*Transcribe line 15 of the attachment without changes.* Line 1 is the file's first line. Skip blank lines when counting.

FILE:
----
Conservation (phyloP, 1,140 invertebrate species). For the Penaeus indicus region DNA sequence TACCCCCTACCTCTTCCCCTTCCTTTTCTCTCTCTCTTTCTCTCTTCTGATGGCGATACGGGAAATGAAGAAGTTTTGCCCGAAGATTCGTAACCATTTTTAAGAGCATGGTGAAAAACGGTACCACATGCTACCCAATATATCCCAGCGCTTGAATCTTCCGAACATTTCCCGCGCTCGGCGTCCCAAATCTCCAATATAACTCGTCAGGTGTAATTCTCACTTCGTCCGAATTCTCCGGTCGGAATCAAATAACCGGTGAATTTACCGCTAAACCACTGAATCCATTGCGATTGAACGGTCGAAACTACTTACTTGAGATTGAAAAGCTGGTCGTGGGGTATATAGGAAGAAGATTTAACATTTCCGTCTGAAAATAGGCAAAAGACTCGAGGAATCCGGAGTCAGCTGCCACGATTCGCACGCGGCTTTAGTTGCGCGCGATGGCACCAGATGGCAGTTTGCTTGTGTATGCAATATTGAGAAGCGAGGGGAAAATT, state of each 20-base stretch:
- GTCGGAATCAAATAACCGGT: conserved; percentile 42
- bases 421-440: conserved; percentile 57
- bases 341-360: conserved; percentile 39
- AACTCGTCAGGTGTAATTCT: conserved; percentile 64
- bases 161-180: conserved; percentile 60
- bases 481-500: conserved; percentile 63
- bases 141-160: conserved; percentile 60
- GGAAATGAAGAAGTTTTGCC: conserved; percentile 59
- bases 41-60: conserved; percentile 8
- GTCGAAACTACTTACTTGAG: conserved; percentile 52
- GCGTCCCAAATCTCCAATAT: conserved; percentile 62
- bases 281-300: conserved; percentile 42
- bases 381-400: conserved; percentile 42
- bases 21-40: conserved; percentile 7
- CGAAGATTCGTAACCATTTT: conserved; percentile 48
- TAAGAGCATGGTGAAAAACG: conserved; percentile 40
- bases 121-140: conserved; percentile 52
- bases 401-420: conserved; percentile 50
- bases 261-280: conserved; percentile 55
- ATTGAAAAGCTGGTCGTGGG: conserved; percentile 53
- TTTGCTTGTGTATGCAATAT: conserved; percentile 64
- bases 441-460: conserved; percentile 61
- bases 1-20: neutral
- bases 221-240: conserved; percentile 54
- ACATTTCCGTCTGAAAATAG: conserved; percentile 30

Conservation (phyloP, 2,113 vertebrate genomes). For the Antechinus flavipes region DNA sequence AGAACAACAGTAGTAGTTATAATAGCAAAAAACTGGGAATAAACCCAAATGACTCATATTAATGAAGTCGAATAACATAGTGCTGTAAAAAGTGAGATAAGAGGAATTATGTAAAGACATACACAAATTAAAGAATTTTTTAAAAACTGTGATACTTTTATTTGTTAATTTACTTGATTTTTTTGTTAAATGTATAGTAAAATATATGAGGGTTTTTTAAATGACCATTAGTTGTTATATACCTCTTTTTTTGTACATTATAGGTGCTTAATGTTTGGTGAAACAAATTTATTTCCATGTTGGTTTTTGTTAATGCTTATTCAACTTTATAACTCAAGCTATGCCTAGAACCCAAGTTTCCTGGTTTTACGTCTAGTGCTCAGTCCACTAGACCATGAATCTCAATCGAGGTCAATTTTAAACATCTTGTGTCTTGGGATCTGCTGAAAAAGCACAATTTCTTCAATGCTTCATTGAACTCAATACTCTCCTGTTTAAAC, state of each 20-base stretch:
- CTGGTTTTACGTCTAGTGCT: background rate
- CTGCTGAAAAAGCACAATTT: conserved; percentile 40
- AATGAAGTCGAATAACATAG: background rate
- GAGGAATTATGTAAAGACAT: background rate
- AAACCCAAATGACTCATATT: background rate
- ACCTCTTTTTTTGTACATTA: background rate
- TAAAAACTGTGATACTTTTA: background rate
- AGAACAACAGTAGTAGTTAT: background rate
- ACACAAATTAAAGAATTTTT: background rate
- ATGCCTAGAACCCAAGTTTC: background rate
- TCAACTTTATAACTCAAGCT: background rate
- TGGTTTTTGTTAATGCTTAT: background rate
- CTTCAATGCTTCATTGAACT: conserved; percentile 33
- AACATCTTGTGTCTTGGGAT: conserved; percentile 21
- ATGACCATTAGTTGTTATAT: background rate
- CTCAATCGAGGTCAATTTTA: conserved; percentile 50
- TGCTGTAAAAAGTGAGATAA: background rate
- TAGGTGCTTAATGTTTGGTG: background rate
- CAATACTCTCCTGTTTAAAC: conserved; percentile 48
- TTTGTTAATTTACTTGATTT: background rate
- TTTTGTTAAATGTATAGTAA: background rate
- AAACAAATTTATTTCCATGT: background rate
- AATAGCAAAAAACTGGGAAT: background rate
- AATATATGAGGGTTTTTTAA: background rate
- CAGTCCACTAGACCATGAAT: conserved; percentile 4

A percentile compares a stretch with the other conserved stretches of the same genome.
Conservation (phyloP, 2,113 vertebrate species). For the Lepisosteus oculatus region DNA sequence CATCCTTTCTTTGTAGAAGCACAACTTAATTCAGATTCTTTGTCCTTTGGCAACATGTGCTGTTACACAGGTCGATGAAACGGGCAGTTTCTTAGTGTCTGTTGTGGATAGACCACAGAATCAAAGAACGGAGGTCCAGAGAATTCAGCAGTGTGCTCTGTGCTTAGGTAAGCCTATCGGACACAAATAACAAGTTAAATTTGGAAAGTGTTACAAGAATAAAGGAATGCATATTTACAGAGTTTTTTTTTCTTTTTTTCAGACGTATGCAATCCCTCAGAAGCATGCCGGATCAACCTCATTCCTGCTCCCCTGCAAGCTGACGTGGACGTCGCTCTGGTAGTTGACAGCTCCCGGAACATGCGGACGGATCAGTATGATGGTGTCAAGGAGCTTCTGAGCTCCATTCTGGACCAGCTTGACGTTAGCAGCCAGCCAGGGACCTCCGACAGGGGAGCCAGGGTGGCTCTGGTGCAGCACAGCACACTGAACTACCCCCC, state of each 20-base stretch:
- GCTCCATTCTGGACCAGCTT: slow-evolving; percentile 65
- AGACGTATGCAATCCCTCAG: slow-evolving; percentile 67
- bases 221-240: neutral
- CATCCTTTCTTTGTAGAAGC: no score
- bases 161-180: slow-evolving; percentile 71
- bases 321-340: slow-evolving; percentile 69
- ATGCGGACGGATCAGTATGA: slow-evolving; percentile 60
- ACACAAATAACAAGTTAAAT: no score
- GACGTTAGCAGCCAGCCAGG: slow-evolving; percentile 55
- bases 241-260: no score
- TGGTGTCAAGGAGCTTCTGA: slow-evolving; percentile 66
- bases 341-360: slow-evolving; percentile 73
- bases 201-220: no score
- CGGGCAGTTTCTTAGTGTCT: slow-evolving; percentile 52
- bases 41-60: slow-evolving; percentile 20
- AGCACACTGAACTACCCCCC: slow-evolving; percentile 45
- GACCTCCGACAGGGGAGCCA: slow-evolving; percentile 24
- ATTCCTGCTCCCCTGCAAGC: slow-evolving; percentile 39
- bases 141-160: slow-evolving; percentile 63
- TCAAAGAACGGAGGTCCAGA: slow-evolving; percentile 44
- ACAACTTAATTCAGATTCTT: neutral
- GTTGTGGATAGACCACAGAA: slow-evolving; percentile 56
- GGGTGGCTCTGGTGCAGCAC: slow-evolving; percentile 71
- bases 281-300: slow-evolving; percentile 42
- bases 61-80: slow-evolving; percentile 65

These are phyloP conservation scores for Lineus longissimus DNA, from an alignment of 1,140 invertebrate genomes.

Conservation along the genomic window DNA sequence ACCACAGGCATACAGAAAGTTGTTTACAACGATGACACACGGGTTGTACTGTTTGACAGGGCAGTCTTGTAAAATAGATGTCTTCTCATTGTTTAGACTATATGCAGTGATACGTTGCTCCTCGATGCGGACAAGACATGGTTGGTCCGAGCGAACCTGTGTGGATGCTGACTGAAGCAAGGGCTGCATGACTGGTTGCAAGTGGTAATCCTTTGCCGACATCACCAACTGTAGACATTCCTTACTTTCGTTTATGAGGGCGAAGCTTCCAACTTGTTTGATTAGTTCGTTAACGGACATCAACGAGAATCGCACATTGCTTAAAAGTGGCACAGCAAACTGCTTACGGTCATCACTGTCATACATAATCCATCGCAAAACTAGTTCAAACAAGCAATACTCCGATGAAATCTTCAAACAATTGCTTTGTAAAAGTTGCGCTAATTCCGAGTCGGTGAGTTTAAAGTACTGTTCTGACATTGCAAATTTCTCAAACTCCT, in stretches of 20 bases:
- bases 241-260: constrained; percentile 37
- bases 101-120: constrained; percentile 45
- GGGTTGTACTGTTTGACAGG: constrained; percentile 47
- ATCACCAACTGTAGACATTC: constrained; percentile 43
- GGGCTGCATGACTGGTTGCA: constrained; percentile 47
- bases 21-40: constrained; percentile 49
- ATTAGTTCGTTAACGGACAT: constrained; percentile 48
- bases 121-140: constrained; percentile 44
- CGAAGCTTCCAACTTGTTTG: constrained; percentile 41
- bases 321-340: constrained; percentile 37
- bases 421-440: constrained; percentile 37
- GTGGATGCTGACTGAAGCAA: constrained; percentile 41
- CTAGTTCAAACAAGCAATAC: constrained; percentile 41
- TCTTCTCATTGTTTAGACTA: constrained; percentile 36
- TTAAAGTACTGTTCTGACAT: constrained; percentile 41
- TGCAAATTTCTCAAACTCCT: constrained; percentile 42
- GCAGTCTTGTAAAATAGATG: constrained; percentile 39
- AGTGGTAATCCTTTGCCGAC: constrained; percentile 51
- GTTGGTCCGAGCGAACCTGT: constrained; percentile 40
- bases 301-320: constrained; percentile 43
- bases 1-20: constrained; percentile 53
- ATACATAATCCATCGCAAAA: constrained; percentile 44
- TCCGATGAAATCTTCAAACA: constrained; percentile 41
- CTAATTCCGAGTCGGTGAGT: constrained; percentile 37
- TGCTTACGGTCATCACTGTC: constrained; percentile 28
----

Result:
- bases 21-40: conserved; percentile 7